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Sunday, April 20, 2014         

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In GOP race, a new breed of superdonor

By NICHOLAS CONFESSORE, MICHAEL LUO and MIKE MCINTIRE

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In June, Harold C. Simmons, a wealthy Texas businessman, sent a $100,000 check to Americans for Rick Perry, a super PAC preparing for Perry's entry into the presidential race. In December, Simmons wrote another check, this one for $500,000, to Winning Our Future, a super PAC supporting Newt Gingrich.

But Simmons was not done. In mid-January, as Gingrich was headed toward a victory in the South Carolina primary, Simmons wrote a $100,000 check to Restore Our Future, the super PAC supporting Mitt Romney. And toward the end of the month, as Restore Our Future used his money to help bludgeon Gingrich with attack ads in Florida, Simmons sent yet another $500,000 check to Gingrich's super PAC.

"He generally supports conservative Republican candidates," said Chuck McDonald, a spokesman for Simmons. "I assume he was just trying to be helpful."

Simmons' contributions — all told, he has given more than $14 million to Republican super PACs so far this cycle — make him the exemplar of a new breed of superdonor in presidential politics. About two dozen individuals, couples or corporations have given $1 million or more to Republican super PACs this year, an exclusive club empowered by the Supreme Court's Citizens United decision and other rulings to pool their money into federal political committees and pour it directly into this year's presidential campaign.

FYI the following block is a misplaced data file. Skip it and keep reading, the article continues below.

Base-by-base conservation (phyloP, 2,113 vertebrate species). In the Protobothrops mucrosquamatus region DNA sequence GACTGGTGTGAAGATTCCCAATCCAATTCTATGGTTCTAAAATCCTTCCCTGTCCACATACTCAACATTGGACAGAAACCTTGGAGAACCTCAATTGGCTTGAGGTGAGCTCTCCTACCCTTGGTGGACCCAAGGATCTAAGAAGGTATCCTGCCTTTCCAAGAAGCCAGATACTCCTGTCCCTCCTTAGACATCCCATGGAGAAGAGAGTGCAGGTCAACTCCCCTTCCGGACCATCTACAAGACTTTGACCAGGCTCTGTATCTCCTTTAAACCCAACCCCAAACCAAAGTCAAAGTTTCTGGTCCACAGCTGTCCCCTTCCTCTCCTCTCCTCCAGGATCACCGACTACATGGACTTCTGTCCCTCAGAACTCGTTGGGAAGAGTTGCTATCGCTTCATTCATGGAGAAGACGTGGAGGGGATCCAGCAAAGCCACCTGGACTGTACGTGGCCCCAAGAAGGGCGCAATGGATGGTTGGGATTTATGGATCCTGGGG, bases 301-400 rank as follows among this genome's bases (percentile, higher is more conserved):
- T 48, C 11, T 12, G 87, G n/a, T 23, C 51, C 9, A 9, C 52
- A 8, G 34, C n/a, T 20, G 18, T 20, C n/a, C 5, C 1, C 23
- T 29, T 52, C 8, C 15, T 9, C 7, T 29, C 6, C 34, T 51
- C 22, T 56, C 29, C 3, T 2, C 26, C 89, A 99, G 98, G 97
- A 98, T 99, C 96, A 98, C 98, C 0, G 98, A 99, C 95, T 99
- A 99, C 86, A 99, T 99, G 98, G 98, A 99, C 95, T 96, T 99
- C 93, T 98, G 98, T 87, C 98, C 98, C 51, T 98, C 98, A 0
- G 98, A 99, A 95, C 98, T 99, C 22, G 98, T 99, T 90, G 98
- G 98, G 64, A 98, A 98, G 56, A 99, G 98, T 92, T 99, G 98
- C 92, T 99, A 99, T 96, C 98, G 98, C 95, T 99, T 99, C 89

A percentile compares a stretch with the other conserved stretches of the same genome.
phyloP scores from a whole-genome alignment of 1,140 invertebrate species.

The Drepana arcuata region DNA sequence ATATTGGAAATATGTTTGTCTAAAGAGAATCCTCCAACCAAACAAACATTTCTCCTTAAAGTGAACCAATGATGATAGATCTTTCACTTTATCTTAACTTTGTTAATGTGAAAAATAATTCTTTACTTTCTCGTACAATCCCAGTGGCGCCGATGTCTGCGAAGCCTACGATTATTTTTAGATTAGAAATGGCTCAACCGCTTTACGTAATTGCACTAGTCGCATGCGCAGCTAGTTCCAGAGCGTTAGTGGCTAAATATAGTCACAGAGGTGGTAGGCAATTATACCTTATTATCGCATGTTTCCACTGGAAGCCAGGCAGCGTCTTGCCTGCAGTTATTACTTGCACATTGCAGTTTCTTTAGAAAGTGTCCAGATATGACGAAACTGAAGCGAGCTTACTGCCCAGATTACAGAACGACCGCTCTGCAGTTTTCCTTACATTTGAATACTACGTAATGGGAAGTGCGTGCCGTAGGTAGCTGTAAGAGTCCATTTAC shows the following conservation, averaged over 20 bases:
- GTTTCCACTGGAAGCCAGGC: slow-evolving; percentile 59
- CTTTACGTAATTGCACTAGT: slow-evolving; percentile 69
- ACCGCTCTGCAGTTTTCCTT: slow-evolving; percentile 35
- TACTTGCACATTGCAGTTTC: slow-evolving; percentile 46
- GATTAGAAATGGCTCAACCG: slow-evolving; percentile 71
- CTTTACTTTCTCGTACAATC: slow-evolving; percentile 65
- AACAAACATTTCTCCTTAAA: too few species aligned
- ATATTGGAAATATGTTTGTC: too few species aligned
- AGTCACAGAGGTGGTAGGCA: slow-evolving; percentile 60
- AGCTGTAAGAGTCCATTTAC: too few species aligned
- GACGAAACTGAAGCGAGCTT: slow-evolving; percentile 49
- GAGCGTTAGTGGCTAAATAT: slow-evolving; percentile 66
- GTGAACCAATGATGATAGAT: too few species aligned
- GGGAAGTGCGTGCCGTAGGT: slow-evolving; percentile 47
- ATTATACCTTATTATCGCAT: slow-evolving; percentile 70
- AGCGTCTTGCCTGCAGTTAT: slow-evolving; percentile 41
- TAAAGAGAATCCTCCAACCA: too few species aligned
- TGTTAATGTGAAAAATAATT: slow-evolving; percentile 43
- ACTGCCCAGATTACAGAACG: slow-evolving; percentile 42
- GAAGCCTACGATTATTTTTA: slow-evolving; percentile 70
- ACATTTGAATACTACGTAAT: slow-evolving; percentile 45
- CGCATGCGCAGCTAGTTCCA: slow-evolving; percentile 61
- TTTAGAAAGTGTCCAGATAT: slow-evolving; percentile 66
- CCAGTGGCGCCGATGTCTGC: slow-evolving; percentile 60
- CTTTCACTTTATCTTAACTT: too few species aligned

Collectively, their contributions have totaled more than $50 million this cycle, making them easily the most influential and powerful political donors in politics today. They have relatively few Democratic counterparts so far, with most of the leading liberal donors from past years giving relatively small sums — or not at all — to the Democratic super PACs.And unlike in past years, when wealthy donors of both parties donated chiefly to groups active in the general election campaign, the top GOP donors are contributing money far earlier, in contests that will determine the Republican Party's choice of a presidential nominee.

"What unites them? They're economic conservatives," said Christopher J. LaCivita, a Republican strategist who helped advise Swift Boat Veterans for Truth, a forerunner of this cycle's super PACs, and in 2008 co-founded another Republican advocacy group, the American Issues Project, that ran advertisements against Barack Obama.

"Most of these guys are serious business tycoons," LaCivita added. "They've built something big — usually something bigger than themselves."

Some of the superdonors, like Simmons and Robert J. Perry, a Texas homebuilder, are longtime backers of independent groups that were active in past campaigns, like the Swift Boat group, which in 2004 challenged the Vietnam War record of Sen. John Kerry, the Democratic presidential nominee.

Several of them attend the exclusive, secretive gatherings of wealthy conservative donors hosted twice a year by the billionaire Koch brothers. Many move in the same social or political circles: Sheldon Adelson, a billionaire casino executive who is close to Gingrich, serves on the board of the Republican Jewish Coalition with Paul Singer, the hedge fund executive and a top contributor to Restore Our Future.

Some of the million-dollar-plus donors, however, are relatively new to the world of big-league political giving and appear to be motivated by personal connections to particular candidates. Paul B. Edgerley and his wife, Sandra, for example, together gave $1 million to the pro-Romney super PAC. Edgerley is an executive at Bain Capital, Romney's former firm.